The High Court in England on Thursday dismissed the Indian government's appeal for the extradition of a UK-based couple to face charges of murder of their adopted son in India.
Arti Dhir and her husband Kaval Raijada are wanted in India for the murder of 11-year-old Gopal and his brother-in-law in Gujarat three years ago.
Their extradition request had been turned down on human rights grounds by Westminster Magistrates' Court in London in July last year, with the Indian government later granted permission to appeal in the High Court.
Lord Justice James Dingemans and Justice Robin Spencer ruled that delays on the part of the Indian government to provide the requisite assurances related to human rights concerns were at the heart of the appeal dismissal.
"We accept that there will be financial consequences of discharging Ms Dhir and Mr Raijada and requiring the government to start extradition proceedings again Those financial consequences were brought about by the government's failure to obtain directions in relation to the assurance or to provide the assurance at an earlier stage, the judgment notes.
The judges take note of the seriousness of the case and the fact that the Magistrates' Court had previously found a prima facie case against the two accused.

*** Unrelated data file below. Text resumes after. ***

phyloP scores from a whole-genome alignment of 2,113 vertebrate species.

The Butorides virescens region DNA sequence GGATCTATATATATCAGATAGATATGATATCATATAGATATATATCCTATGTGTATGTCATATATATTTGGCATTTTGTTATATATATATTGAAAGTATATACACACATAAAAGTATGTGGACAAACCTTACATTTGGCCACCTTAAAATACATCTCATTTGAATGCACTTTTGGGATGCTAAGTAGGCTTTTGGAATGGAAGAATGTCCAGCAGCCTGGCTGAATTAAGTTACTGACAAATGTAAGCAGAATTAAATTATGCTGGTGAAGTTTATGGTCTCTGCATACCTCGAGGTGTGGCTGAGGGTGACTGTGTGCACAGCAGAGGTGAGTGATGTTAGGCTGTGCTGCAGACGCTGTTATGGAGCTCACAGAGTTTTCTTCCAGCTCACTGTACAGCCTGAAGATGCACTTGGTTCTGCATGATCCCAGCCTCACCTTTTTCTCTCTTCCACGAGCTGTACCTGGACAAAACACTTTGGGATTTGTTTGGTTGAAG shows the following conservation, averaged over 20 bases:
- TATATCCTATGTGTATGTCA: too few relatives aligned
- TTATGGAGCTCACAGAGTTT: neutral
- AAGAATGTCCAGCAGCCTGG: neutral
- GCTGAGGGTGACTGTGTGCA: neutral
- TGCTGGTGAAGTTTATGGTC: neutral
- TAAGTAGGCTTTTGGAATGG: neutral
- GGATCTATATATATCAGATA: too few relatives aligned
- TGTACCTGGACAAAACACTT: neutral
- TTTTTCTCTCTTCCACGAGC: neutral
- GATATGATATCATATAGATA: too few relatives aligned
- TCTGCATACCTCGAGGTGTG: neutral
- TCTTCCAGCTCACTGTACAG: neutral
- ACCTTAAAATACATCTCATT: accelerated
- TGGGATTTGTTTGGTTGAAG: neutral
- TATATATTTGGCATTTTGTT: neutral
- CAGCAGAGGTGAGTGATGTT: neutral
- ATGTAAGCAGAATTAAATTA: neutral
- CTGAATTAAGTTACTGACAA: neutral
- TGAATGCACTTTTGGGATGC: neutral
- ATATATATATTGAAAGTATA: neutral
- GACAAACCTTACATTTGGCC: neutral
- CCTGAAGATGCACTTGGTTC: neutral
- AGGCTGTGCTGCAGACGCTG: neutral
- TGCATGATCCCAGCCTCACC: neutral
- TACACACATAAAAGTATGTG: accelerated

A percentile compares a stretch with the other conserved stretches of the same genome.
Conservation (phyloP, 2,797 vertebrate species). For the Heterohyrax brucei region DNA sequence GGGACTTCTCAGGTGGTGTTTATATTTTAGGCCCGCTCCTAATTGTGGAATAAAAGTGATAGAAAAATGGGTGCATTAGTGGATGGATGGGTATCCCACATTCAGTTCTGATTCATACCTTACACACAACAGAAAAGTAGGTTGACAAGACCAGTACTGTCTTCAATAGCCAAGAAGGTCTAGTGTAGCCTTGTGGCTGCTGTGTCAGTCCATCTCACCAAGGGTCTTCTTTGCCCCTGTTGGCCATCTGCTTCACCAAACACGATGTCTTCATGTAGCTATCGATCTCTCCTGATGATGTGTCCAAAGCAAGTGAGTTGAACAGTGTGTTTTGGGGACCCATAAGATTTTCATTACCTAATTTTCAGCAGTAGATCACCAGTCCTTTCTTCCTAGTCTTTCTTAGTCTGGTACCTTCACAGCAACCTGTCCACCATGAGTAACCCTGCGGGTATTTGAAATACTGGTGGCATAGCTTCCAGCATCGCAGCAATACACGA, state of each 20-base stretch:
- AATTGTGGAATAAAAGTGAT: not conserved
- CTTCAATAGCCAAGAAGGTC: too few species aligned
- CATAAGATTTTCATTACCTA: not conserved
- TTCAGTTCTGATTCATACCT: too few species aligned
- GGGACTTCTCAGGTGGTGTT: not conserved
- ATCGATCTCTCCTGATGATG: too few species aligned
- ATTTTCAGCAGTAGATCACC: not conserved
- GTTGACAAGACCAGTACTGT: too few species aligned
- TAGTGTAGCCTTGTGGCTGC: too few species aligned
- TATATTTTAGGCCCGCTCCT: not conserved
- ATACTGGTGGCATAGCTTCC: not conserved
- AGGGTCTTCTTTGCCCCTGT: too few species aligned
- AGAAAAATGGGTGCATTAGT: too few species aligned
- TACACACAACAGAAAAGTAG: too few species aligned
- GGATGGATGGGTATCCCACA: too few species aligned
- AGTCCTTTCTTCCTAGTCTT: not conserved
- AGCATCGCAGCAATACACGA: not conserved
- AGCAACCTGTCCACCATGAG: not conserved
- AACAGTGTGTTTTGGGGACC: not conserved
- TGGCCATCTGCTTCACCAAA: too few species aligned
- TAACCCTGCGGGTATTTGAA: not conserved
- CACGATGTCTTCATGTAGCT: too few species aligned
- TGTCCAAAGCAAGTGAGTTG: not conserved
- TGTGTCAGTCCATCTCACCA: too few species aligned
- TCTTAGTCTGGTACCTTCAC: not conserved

"However, that means that the government should have complied with directions from the court to avoid unnecessary delays, they add.
The ruling does observe that extradition proceedings may be brought again for the court to consider Indian government assurances afresh. The UK's Crown Prosecution Service (CPS), which represents the Indian authorities in court extradition proceedings, has indicated plans to reissue extradition proceedings at Westminster Magistrates' Court.
Chief Magistrate Emma Arbuthnot had ruled against extradition last year on the grounds that the couple would be subjected to a double life term without parole if convicted in India, which would be in breach of Article 3 of the European Convention on Human Rights (ECHR).
The High Court verdict makes clear that further extradition proceedings might be brought if an adequate assurance is provided showing that an "irreducible life sentence" will not be imposed on the couple. Significantly, it notes that as the irreducible life sentence is a Gujarat state related policy, it might be waived by the Centre which could pave the way for the duo to be extradited without any human rights concerns.
The case dates back to June 2017, when Dhir and Raijada were arrested on a provisional warrant in the UK and released on conditional bail following "substantial securities".
According to details that emerged in court, the murder allegations against the duo relate to their adopted son Gopal Sejani and his brother-in-law Harsukhbhai Kardani in February 2017 in India.
An investigation by Gujarat police has claimed that the accused had hatched a plot to adopt Gopal and then insure him for around Rs 1.3 crore before staging his kidnapping and murder in India to split the life insurance payout.
The High Court reiterated the Magistrates' Court finding that the couple could face prosecution within the UK itself due to strong evidence of money being sent from the London bank account linked with the accused to the man who organised the killing.